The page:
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Design and execution of Dawn HAMO to LAMO transfer at Ceres

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dc.contributor.author Grebow, Daniel J.
dc.contributor.author Kennedy, Brian M.
dc.contributor.author Han, Dongsuk
dc.contributor.author Whiffen, Gregory J.
dc.date.accessioned 2019-05-30T21:24:22Z
dc.date.available 2019-05-30T21:24:22Z
dc.date.issued 2016-09-12
dc.identifier.citation AIAA/AAS Astrodynamics Specialist Conference, Long Beach, California, September 12-15, 2016 en_US
dc.identifier.clearanceno 16-3758
dc.identifier.uri http://hdl.handle.net/2014/46199
dc.description.abstract On October 23, 2015, the Dawn spacecraft left the High Altitude Mapping Orbit (HAMO) around Ceres and began its final decent to the Low Altitude Mapping Orbit (LAMO), arriving on December 15. The transfer between the two science orbits, a tight spiraling trajectory with over 100 revolutions, required the operations team to perform weekly maneuver designs for a period of 50 days. While the first six weeks of the transfer executed as planned, unexpectedly the spacecraft incurred a multi-sigma delivery error to the final science orbit that was subsequently clean-up at the first orbit maintenance maneuver. In this paper we discuss the design architecture for the transfer in detail, including challenges the team faced in flying the transfer and lessons learned. en_US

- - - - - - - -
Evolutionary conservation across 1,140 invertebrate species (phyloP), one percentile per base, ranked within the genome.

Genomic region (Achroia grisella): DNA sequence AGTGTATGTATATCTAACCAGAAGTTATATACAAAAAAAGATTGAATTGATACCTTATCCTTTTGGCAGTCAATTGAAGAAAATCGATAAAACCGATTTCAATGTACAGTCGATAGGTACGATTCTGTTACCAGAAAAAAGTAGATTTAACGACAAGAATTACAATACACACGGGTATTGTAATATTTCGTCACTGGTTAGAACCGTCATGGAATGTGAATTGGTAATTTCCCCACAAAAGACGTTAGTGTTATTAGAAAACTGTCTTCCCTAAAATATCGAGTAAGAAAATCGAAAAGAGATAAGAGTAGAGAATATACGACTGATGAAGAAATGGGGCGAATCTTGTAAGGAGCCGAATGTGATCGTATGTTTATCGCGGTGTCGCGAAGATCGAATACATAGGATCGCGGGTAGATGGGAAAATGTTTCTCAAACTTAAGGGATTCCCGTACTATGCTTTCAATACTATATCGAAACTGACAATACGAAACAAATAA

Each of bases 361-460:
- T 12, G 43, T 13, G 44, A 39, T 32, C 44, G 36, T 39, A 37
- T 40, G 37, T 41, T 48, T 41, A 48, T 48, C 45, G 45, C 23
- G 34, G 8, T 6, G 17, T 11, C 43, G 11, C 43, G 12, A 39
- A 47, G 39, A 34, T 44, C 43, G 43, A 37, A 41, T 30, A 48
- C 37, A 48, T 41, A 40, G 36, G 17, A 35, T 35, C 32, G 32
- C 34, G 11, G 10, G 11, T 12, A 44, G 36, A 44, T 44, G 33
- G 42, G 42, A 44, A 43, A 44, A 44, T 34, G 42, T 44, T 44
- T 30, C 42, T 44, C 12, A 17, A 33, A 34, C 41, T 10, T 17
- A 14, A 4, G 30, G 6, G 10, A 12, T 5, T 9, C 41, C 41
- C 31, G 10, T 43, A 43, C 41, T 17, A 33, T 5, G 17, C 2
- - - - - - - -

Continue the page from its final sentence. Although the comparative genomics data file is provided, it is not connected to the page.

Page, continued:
dc.description.sponsorship NASA/JPL en_US
dc.language.iso en_US en_US
dc.publisher Pasadena, CA: Jet Propulsion Laboratory, National Aeronautics and Space Administration, 2016 en_US
dc.title Design and execution of Dawn HAMO to LAMO transfer at Ceres en_US
dc.type Preprint en_US


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